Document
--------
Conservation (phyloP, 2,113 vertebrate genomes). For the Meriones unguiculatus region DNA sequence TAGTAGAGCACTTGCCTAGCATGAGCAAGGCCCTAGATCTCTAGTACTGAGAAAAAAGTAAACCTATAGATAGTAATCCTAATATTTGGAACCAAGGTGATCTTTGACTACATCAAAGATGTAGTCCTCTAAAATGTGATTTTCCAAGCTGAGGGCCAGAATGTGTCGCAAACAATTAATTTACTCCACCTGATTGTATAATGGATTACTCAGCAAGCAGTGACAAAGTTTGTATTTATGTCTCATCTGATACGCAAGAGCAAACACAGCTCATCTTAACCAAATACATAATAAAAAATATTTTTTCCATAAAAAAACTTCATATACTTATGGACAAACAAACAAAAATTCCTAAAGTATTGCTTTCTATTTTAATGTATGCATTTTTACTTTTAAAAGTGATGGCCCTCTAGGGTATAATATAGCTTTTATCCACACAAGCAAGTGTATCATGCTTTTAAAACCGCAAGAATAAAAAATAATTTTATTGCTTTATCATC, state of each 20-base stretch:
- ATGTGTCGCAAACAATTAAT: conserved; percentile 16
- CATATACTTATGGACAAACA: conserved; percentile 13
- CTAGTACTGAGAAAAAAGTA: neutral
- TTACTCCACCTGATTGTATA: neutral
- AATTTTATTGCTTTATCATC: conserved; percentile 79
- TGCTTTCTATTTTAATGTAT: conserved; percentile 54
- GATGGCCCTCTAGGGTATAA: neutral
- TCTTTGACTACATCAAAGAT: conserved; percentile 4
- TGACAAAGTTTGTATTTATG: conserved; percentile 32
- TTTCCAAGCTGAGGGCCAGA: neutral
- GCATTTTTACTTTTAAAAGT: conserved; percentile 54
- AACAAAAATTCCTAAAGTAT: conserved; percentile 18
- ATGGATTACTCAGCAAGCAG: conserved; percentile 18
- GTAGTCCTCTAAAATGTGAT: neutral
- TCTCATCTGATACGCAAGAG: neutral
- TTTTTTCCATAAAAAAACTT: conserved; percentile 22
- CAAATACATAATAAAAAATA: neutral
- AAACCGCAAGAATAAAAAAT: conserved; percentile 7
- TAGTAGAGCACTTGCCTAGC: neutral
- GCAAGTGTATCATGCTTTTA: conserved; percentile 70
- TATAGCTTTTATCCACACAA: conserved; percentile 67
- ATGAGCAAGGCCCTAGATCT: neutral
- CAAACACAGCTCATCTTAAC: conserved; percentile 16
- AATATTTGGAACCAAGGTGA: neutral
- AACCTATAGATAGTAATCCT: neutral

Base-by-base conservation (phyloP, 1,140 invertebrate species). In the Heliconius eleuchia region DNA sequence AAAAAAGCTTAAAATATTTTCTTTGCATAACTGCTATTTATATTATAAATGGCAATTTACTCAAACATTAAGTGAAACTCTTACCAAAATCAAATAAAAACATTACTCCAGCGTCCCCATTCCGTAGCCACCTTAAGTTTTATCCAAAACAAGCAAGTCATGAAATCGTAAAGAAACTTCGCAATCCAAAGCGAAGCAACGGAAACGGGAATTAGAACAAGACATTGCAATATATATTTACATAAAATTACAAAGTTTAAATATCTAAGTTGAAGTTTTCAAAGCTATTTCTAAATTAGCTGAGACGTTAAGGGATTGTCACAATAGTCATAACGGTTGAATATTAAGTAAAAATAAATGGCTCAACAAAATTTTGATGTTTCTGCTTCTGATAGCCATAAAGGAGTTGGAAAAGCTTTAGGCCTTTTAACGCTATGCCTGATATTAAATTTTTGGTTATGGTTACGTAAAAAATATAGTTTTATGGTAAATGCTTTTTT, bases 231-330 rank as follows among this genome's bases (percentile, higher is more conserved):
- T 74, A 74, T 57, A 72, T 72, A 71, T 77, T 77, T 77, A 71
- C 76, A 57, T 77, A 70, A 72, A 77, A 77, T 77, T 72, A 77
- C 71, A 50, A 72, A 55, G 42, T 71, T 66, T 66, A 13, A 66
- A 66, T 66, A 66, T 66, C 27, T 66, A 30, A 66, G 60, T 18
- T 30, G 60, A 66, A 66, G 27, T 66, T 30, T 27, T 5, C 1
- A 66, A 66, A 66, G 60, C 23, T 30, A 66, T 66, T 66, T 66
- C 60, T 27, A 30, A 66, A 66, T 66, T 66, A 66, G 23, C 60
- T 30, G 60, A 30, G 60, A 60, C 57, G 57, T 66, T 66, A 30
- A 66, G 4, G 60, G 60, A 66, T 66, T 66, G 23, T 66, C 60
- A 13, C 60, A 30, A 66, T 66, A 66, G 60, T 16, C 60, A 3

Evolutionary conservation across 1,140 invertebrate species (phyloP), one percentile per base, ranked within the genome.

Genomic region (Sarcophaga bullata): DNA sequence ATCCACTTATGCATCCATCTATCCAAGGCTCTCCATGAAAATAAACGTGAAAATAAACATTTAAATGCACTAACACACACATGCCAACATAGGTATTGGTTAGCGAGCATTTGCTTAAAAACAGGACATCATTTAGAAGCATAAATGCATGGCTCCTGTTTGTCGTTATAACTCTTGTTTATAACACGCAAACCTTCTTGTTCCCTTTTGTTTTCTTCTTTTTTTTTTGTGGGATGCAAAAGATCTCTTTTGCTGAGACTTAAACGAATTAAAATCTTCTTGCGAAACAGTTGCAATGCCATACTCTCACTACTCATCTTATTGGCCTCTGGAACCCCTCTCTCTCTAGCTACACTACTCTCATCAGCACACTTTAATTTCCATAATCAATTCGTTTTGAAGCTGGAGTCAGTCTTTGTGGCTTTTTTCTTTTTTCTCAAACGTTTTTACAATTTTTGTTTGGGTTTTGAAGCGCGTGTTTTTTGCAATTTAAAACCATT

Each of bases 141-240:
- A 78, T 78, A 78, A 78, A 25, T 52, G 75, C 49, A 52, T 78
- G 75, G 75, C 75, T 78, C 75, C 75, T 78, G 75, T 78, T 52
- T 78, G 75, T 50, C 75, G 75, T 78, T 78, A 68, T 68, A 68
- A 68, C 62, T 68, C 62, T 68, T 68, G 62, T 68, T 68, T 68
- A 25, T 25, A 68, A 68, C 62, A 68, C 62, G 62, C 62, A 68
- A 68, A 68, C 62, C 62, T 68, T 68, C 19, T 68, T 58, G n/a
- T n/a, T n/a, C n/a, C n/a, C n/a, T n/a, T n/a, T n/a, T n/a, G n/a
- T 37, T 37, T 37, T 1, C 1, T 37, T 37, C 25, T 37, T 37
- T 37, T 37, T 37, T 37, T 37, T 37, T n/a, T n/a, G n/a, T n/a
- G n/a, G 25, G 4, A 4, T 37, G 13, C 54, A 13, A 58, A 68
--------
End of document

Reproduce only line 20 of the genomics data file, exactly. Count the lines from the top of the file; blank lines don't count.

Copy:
- TAGTAGAGCACTTGCCTAGC: neutral